Bush Administration: Still Okay to Deny Women Contraception
Hillary Clinton and Cecile Richards report in today's NY Times op-ed section that the Bush administration is, once again, attempting to block women's access to basic reproductive care.
"LAST month, the Bush administration launched the latest salvo in its eight-year campaign to undermine women’s rights and women’s health by placing ideology ahead of science: a proposed rule from the Department of Health and Human Services that would govern family planning. It would require that any health care entity that receives federal financing — whether it’s a physician in private practice, a hospital or a state government — certify in writing that none of its employees are required to assist in any way with medical services they find objectionable.
Laws that have been on the books for some 30 years already allow doctors to refuse to perform abortions. The new rule would go further, ensuring that all employees and volunteers for health care entities can refuse to aid in providing any treatment they object to, which could include not only abortion and sterilization but also contraception."
This looks suspiciously like the rules that allowed Pharmacists to opt out of performing their duties: refusing to fill prescriptions that they objected to on moral grounds. Well, that pissed me off then, and this pisses me off now.
As I wrote a couple of years ago, after discovering that getting hold of Plan B contraception was not as easy as it would appear:
"Acquiring Plan B contraception is not as easy as it is made out to be. Several months ago, I started dating a man, things progressed quickly one hot, lazy summer afternoon, and we had sex. The next morning, I woke up, counted days, felt the familiar twinge in my side, and realized I was ovulating. Plan B seemed like a damned good idea. I called my doctor's office. I asked the receptionist to have one of the docs phone in a prescription for Plan B. "We don't do that," she said, in an extremely tight voice. I could hear the disapproval dripping from her voice. I called Planned Parenthood, got an appointment for that morning. I had to pay a full appointment fee and then pay for medication. Not cheap. But I did it. And, I'm delighted to say, did not get pregnant that month. "
When I went to see my doctor a couple of weeks later about something unrelated, I asked why the office did not phone in Plan B prescriptions. "But we do," I remember her saying, and it turned out that the receptionist had decided that I wasn't getting Plan B--not the doctor, not my pharmacist.
I am lucky to live in a town where my pharmacist has never questioned a precription that's been written for me other than to ask me if I have any questions. He and I have had long conversations about various drugs, the cost of medication these days, the increasing co-pays by which insurance companies actively discourage one from taking the medicine you've been prescribed. We see a lot of people trying to get in the way of the doctor-patient relationship.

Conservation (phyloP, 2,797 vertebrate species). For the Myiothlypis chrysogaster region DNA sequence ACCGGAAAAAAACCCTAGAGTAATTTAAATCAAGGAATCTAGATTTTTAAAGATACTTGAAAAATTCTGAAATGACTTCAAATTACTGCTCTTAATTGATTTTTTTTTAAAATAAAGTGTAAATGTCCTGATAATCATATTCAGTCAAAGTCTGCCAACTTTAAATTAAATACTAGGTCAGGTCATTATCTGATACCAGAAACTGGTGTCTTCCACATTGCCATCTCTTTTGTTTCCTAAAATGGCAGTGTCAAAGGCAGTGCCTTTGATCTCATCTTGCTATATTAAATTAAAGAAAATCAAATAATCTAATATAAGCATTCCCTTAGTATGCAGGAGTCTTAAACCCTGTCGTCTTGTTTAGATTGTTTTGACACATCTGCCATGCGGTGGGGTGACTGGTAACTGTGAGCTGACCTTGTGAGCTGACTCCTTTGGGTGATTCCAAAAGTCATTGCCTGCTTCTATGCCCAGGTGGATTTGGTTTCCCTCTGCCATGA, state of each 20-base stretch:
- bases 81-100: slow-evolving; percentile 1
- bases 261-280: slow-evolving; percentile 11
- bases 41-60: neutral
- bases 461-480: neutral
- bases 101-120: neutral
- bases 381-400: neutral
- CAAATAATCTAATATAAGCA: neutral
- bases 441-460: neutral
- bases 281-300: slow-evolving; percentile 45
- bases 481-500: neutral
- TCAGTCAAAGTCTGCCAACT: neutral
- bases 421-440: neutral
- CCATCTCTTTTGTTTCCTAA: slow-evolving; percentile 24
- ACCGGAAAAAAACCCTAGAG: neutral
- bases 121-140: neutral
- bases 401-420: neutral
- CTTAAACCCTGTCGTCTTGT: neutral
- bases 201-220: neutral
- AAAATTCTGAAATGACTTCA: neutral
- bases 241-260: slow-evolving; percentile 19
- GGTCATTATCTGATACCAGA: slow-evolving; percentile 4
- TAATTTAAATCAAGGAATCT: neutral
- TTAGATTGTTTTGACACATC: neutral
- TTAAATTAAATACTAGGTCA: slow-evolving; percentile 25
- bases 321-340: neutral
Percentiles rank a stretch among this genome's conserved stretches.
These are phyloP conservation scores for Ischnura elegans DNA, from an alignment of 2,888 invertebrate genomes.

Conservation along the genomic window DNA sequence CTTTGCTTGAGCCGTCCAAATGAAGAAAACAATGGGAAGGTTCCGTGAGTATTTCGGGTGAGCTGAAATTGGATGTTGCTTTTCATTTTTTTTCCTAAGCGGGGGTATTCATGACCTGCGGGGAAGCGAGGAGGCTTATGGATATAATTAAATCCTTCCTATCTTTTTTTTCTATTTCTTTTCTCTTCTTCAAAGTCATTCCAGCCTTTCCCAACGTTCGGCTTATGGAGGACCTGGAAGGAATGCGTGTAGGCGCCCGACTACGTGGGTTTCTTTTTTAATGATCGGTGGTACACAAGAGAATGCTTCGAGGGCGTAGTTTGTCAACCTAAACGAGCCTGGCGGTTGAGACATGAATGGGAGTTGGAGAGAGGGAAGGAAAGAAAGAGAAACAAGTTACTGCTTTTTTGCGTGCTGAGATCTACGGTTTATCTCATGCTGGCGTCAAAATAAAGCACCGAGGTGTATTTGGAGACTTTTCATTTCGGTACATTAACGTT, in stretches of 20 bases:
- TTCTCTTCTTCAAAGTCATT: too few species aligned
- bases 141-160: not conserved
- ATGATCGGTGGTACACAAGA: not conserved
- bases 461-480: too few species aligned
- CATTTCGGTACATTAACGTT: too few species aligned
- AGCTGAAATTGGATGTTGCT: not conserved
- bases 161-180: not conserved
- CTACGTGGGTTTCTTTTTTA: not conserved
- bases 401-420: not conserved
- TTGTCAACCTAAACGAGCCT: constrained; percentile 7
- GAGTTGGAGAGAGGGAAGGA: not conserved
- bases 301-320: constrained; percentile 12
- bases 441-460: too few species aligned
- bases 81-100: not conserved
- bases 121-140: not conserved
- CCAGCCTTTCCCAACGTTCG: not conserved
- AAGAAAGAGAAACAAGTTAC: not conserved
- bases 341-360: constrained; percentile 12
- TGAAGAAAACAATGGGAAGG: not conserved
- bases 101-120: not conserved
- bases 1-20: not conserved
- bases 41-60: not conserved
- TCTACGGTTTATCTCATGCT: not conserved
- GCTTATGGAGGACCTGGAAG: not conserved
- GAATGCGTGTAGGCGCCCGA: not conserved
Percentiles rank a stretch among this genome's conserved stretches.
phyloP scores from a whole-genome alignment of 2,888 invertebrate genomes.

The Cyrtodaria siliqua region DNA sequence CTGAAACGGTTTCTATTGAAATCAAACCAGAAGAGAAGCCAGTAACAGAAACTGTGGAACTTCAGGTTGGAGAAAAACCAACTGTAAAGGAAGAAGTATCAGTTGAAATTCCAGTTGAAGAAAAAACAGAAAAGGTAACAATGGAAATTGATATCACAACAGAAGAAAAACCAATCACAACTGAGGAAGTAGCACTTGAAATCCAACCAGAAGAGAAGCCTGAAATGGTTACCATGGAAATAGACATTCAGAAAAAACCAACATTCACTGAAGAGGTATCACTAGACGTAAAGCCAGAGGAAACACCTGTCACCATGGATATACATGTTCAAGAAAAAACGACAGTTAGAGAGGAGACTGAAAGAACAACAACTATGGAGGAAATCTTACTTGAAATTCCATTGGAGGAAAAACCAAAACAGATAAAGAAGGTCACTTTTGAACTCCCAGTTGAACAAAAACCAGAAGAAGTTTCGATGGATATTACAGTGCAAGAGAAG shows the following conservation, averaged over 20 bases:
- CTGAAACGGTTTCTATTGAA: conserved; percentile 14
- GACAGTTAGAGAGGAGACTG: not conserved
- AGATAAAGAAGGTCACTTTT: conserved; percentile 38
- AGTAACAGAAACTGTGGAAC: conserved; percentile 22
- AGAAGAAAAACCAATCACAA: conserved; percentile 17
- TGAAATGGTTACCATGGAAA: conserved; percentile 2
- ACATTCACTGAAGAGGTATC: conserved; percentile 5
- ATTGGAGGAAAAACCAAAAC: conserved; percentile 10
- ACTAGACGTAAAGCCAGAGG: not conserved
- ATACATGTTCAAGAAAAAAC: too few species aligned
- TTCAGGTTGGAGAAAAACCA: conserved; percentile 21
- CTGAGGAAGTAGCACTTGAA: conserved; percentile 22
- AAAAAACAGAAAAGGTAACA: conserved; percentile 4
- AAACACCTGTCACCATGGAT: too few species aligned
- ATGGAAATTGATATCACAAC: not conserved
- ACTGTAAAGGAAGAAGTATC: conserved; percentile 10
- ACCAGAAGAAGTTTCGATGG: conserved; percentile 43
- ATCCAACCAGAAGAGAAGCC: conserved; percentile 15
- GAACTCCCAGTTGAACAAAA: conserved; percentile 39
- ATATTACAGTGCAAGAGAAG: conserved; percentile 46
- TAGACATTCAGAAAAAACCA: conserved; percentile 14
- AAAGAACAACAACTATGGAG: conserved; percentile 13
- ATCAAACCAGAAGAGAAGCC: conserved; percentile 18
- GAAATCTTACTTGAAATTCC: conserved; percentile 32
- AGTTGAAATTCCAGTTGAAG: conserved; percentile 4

Imagine, though, if you live in a small town. Maybe the doctor you see follows the Hippocratic Oath, and has determined to care for their patients in the best way possible. But maybe her nurse, or her receptionist, or her billing clerk, thinks contraception interferes with the natural result of sex. Or thinks that prescribing minors contraception is a sin.
According to Bush's new plan to once again ram morals down the throat of science, it would be the physician (or clinic, or hospital's) responsibility to CERTIFY that none of its employees were being asked to perform duties it found morally repugnant. Getting birth control might meen being asked to schedule on a day when everyone you might see on your way in and out of the building is "okay" with your health needs.
The rage I felt that day I found out that it was the receptionist who had made my contraception decision for me has re-flared today after reading the editorial At the time, I wrote the following:
"In the late 19th century, the Comstock laws made it a federal offense for certain information to cross state lines. In other words, magazines and mail that contained information about birth control was not allowed to circulate. Even though many of the methods of birth control we have now--condoms, diaphragms, and others--were available, the information that they existed could not circulate freely in the culture. Women often didn't know that they had options.
Increasingly, it's not that birth control is not available, it's that the knowledge that it's available is being repressed. If you live in a small town and need Plan B, are you going to know where you can go if your local pharmacist decides not to dispense your prescription? How can we help these women?
Finally, the pharmacist's job is not to dispense shame. I don't know what the figures are for men who've attempted to have their Viagra prescriptions filled and been denied. I can't imagine that there's been a lot of these cases. Because, when it all comes down to it, it's still okay for men to have sex. But, because I have sex, and I want access to birth control after the fact, I'm a whore.
I think I'm going to have that embroidered on a pillow."
Apparently, the Bush Administration wants to take us back to the day of the Comstock Laws. We already have an international gag rule, and soon, we may have rules that if your physician happens to live in a town that is dominated by certain views of sex, he or she may not be able to hire enough people who would agree to do the jobs they are supposed to be doing.
Pharmacists for Life (sic) are already trying to place themselves in enough towns that they can deny prescriptions for medicines they don't believe in. If this rule passes, will there be entire training sessions for people to get jobs so they can just say no?